Does this mean that we will be free from every bad thought, addictions or habit? Perhaps, perhaps not. It is not up to me to know the mind of God. What I do know is that Paul lived with a thorn in his side that was not taken away. Perhaps some of you reading this will have things in your lives that won’t go away. To you I say, fight and fight and never stop fighting! We live deep within enemy territory and have been called to advance the rule and reign of God into every area of this planet. To stop fighting is to give up on God and his mission. He is a trustworthy General who is leading an army in the invasion of this present evil age. We, his daughters and sons, have been trusted with the mission of fighting on the front lines. Let us never forget this: let us always continue to fight for the victory we know we have as daughters and sons of the Creator King.

Remember our gentleman at the pool of Bethesda? Jesus didn’t let him get away with all the excuses as to why he couldn’t get healed. Instead of turning around and walking away to someone else, perhaps someone with a bit more faith, Jesus simply says, “Get up! Pick up your mat and walk.” He knew that God wanted to bring victory in the midst of the pain and he wasn’t going to take no for an answer. Isn’t it wonderful that God doesn’t always listen to our excuses? Jesus wants us embrace the victory that come into the world through his life, death, resurrection and ascension.

Embracing the victory of God is to declare him the King over our circumstances. It is a war cry to the world around us that we will not settle for less than complete restoration of creation itself. We are the people of God who know without a doubt that our King will win, no matter what circumstances we may be in,. It was this mindset that caused the early believers to stand strong in the face of death itself, refusing to deny Jesus despite pain of torture or death by wild animals. And when the plagues came, the followers of Jesus refused to run away, choosing instead to care for the sick and the dying while knowing that staying most likely meant death. These believers understood that the victory belonged to King Jesus and no matter what the circumstances were, he was still the King of Kings.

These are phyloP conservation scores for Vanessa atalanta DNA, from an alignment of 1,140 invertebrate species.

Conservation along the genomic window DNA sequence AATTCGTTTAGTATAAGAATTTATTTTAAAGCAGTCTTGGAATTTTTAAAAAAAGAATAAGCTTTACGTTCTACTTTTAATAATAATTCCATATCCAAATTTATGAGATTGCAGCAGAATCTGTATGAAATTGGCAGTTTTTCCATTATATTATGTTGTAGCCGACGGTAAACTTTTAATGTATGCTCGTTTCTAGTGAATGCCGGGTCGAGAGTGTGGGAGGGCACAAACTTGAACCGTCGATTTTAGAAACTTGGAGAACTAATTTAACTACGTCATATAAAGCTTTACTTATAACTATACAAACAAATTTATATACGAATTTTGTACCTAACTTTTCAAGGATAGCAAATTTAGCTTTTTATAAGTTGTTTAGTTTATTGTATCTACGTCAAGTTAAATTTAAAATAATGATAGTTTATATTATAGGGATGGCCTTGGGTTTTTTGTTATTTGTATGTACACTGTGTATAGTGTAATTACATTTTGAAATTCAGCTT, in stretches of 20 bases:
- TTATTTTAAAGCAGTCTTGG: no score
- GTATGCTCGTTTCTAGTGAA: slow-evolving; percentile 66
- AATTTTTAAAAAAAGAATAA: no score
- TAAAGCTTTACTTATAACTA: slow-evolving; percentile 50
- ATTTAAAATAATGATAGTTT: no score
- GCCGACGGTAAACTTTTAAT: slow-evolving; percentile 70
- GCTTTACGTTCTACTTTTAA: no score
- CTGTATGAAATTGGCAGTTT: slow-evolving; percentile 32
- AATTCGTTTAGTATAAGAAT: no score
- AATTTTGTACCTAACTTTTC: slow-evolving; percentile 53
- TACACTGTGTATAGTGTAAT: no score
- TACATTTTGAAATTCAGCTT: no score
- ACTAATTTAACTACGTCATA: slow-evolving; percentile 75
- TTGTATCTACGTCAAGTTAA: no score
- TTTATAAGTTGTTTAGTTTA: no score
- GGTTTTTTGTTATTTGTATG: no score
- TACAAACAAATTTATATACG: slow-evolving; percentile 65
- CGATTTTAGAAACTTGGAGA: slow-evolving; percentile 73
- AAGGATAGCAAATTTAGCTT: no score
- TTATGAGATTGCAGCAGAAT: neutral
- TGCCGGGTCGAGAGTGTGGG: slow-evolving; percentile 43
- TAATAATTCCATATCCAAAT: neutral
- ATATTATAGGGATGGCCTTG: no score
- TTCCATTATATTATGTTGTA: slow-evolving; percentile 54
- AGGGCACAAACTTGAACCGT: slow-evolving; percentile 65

It is now our turn to walk boldly in the victory of Jesus. We get the privilege of telling people that there is a new way to live and that there is victory from the pain of life. True, some people may push us away as they like living in their pain and darkness. That is okay, as they did that same thing to Jesus. It is the Holy Spirit’s job to draw them to Jesus, not yours! Our job is to proclaim that the kingdom of God is here! Go back and look at the command of Jesus: it was to proclaim that the day of the Lord, the new age of life had broken into human history. That is our message. We are saints who live in the tension of the here and not yet of the kingdom, embracing both the suffering and the victory that comes with pledging our lives to the Creator King.

The above post is an excerpt from my book, The Here and Not Yet (pages 92-94)

Embracing the suffering

It may sound crazy to say that we have to embrace the suffering this life throws at us. The thing is that if we ignore the pain or claim that we have victory over every pain, sorrow, or fiery dart from hell, then we have set ourselves up for even more pain. The reality is that there is a lot of pain and sorrow in the world today – rape, sickness, heartache, poverty, death, betrayal, bullying, addictions, and more. If we are going to live in this world, as we do, then we must know how to process the suffering and how to help others walk through it.

When I was in college someone told me that the reason that people got sick was because they had sinned against God. If they fully obeyed God, then they would never get sick. This person then backed up this claim by declaring that their good health was due to their standing before the Lord. As I stood there listening to this bold claim, I couldn’t help but think of Job.